I just saw the last thing I’ve posted here: the piece about Saudi Arabia saying the oil glut is over… last June. If you’re laughing, I admit so am I. However, that’s not an entirely happy laughter because when just a sentence from the Saudis, Russians or anyone for that matter can swing the market, things are not very, well, normal.
Right now we are seeing the same thing: more and more reports coming in from various OPEC sources saying that the production cut will be extended into the second half of the year. As if it wasn’t clear from the beginning: of course shale boomers will start pumping more oil the moment prices start rising. They have no other way. Of course Nigeria, Libya and Iran will pump as much as they can while their exemption lasts. By the way, Nigeria’s Oil Minister the other day said they will be joining the “market rebalancing effort” as soon as they get their production back to pre-NDA levels. Cute.
Meanwhile, Saudi Arabia is giving unprecedented discounts to Asian clients to keep its market share there and is increasingly feeling the strain of prices that are still too low for its. The Wall Street Journal just came out last week with a report citing OPEC sources as saying Saudi Arabia, Kuwait, and Iraq will try to push prices up to $60 a barrel. What this means is that basically nothing has changed for these producers: back in February, other OPEC sources (I can’t get enough of this phrase) told Reuters the Saudis are pushing for $60 a barrel.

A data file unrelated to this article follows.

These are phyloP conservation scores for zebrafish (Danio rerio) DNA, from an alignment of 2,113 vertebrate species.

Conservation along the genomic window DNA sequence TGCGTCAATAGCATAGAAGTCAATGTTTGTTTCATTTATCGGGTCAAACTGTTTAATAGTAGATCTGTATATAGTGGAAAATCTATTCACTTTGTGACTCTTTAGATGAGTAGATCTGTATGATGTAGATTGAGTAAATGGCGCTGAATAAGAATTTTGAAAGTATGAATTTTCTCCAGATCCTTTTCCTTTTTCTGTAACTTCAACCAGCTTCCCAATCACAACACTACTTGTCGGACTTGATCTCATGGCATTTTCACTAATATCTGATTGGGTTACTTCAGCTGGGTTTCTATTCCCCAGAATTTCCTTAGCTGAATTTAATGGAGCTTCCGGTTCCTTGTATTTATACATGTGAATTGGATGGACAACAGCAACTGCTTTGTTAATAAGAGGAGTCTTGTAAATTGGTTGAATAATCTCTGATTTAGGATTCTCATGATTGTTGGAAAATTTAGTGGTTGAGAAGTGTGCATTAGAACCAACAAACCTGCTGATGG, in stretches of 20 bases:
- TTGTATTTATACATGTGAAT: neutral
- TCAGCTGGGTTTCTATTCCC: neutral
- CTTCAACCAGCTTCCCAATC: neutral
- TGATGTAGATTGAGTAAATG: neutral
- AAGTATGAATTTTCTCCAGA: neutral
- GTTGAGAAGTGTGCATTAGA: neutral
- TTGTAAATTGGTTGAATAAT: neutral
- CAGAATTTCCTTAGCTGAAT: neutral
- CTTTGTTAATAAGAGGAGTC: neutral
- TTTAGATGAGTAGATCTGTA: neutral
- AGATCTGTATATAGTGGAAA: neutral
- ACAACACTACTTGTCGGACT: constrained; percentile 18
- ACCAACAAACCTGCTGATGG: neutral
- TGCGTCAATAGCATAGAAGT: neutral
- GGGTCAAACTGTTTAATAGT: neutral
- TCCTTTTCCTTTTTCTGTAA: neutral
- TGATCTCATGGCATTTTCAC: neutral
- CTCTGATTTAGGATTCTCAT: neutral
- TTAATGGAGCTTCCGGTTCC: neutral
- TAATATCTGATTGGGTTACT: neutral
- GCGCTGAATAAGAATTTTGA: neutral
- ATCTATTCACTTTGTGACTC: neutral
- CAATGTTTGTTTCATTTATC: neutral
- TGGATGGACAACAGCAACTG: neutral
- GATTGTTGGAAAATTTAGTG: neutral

While OPEC sources talk to media sharing the hopes and ambitions of some of the world’s top oil producers, here comes the International Energy Agency and pours cold water on everyone, reporting that crude oil stockpiles actually increased over the first quarter, despite the OPEC cut agreement. But don’t worry, the IEA added, they will start declining in the second quarter. I think worry is in order for the bull camp. Just think about it: three months of cutting what for most OPEC members is live tissue from their economic bodies and nothing. No, not nothing but an increase.
In this situation the only thing that’s left that can prop up prices more sustainably is, I regret to say, geopolitics. War. When the U.S. struck Syria prices jumped immediately (and Riyadh was openly happy). Now Trump is threatening to strike North Korea and prices are up again. Riyadh and its friends in the Gulf are bound to be happy again. Syriana anyone?